During a lengthy key scene at an embassy party in Djakarta, she speaks directly to the audience, lubricated by drink. This marks a turning point for her, as she lashes out against the America that orchestrates coups, and aligns herself with the America that works on behalf of human betterment. That scene's power stems in part from the content, no question, but also from her talking directly to us, rather than through an unseen, unheard third party. In other scenes, she often repeats a question put to her by her partner in conversation, before launching into a response. While the device serves a framing purpose, it does become tiresome, and gives an unnatural quality to Stanley Ann's otherwise eloquent speech.

Jenna Rose Graupmann has designed simple costumes that, with the addition or subtraction of simple items such as a dress blouse, business jacket or sarong skirt, set Stanley Ann both in time and place. Corinna Troth's set establishes various locations by altering floor patterns—a Hawaiian beech, tropical gardens, urban paving stones. Julie Carlis' lighting and Anita Kelling's sound designs also guide the audience through transitions of time and place. In addition, projections at the opening of each scene announce the setting, a feature that serves the play and audience well. As directed by Andrew Troth, Stanley Ann is episodic and at times slows down when Ms. Tangeman leaves the stage to prepare for the next scene. Perhaps having these transformations occur on stage, making the play as open-faced as was Stanley Ann's life, would create a freer flow.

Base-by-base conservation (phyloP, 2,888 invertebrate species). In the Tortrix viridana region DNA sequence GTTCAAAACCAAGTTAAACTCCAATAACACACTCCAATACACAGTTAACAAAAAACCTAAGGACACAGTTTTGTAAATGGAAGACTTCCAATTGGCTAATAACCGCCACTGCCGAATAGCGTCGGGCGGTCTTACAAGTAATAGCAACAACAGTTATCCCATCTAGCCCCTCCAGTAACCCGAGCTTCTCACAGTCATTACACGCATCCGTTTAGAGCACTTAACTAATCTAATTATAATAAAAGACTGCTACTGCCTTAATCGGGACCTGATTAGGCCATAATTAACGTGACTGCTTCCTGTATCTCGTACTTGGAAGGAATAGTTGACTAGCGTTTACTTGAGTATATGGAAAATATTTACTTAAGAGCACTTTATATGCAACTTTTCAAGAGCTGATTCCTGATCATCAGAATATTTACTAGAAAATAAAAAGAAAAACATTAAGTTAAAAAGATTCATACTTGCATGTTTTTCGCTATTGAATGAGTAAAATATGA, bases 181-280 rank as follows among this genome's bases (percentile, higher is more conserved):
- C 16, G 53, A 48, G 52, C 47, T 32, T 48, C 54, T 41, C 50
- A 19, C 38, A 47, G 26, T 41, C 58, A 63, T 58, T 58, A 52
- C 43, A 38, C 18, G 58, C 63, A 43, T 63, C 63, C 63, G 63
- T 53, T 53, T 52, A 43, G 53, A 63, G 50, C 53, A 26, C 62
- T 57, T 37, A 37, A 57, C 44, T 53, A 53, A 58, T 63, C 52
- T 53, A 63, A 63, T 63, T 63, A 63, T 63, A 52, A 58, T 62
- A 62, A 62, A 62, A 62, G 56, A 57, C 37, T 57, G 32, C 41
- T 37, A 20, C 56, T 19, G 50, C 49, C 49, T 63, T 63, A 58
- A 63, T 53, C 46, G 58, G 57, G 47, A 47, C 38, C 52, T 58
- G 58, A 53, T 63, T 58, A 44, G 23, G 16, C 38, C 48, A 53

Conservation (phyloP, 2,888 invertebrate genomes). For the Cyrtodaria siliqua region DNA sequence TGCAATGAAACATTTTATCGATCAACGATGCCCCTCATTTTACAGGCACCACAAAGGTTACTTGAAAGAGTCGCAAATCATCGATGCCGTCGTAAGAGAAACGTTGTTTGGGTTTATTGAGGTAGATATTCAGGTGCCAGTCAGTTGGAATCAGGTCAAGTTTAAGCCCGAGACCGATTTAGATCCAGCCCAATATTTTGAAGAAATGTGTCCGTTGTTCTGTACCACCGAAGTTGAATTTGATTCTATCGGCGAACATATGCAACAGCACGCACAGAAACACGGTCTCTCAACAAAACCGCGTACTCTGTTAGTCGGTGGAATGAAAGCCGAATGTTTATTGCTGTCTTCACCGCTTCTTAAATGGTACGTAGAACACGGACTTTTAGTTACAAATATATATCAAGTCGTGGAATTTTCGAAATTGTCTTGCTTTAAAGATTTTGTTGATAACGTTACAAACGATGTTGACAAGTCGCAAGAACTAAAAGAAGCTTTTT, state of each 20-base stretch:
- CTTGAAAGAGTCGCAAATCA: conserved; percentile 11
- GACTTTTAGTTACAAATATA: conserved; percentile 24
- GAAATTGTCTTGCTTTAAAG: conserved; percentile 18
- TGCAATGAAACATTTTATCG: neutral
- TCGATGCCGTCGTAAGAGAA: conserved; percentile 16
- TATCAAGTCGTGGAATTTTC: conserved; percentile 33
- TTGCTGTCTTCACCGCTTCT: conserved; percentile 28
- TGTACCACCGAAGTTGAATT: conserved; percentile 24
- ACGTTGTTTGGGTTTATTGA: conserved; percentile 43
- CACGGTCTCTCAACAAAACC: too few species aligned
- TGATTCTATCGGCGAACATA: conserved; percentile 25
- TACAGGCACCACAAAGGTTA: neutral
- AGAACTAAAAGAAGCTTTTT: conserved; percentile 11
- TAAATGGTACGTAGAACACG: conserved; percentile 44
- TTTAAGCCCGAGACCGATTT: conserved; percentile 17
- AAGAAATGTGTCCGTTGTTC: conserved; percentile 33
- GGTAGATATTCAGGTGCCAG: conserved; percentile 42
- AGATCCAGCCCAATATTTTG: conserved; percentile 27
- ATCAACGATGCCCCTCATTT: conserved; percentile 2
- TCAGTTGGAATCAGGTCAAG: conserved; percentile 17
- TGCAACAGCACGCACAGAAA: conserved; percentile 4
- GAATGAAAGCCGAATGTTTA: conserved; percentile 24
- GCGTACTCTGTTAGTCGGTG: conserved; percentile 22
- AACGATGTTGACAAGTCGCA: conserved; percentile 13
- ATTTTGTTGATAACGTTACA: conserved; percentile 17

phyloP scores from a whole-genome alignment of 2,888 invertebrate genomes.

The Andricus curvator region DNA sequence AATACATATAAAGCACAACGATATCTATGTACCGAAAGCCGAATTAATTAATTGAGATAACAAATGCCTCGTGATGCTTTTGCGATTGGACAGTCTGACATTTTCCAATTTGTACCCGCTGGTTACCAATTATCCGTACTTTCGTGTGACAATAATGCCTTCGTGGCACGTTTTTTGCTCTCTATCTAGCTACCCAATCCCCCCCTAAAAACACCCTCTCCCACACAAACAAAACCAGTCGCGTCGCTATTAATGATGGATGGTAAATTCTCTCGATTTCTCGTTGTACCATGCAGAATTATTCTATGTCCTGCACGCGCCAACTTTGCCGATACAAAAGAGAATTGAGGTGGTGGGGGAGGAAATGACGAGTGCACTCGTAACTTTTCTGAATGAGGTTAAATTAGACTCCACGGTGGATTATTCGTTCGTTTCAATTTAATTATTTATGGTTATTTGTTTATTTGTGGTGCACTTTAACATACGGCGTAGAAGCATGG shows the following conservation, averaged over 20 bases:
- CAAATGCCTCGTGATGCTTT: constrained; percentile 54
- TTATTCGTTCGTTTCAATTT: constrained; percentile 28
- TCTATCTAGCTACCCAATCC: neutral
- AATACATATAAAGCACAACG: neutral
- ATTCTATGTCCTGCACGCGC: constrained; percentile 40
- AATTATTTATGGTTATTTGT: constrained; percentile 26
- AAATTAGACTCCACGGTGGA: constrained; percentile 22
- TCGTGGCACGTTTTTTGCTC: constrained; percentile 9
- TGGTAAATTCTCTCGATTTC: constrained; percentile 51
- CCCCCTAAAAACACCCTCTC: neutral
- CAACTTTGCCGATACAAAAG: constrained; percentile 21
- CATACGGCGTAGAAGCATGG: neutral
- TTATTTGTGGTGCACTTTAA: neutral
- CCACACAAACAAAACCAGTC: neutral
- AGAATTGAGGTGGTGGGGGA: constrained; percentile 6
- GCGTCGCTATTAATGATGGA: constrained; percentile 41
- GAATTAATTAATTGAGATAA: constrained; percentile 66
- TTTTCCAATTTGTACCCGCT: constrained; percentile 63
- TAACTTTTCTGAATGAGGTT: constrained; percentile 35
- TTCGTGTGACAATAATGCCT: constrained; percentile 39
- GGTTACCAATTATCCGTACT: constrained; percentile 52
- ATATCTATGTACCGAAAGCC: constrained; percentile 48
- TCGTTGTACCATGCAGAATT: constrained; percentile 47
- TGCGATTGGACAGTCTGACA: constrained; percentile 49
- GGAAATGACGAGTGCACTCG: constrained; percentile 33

While this remarkable woman is a worthy subject in her own right, it is natural to wonder how much light the play sheds on the earl life of President Barack Obama. A couple of scenes directly involve his upbringing. In one, Barack Sr. visits Barack Jr., who is at that point ten years old, in Hawaii. That visit was to be the only significant contact between father and son. In a later scene, Stanley Ann and Maya visit Barack Jr. in New York City, where he was attending Columbia University. Most of the insights the play offers into our President, though, are by way of the heart and mind of his mother, and the values through which she made decisions that affected his life, as well as her own. Surely, the manner in which her life crossed racial lines, class differences, and international boundaries presaged the highly globalized world in which her son would become a key figure.

And, yes, her given first name was Stanley, though as an adult she generally went by Ann. She cites her name as evidence of her parents' idiosyncrasy, though never explains its origins. I since learned that it was her father's first name, and he had wanted a son, as well as the name of a much admired (by her mother) movie character played by Bette Davis. Take your pick. Either way, Stanley Ann Dunham lived an amazing life, and her story is very worth hearing. Thanks to Chameleon Theatre Circle for bringing this play, and this remarkable woman to us.

Stanley Ann: The Unlikely Story of Barack Obama's Mother produced by Chameleon Theatre Circle continues at the Ames Center's Black Box Theater through December 20, 2015. 12600 Nicollet Avenue South, Burnsville, MN. Tickets are $22.00, $19.00 for seniors, students and Minnesota Fringe Button Holders. For tickets call 952-895-4680 or go to www.chameleontheatre.org.

Written by Mike Kindle; Director: Andrew Troth; Scenic and Prop Design: Corinna Troth; Costume Design: Jenna Rose Graupmann; Lighting Design: Julie Carlis; Sound Design: Anita Kelling; Stage Manager: Clara Costello;' Technical Director: Andi Billig; Producers: Scott Gilbert and Jim Vogel.

Cast: Beth Tangeman (Stanley Ann Dunham)


- Arthur Dorman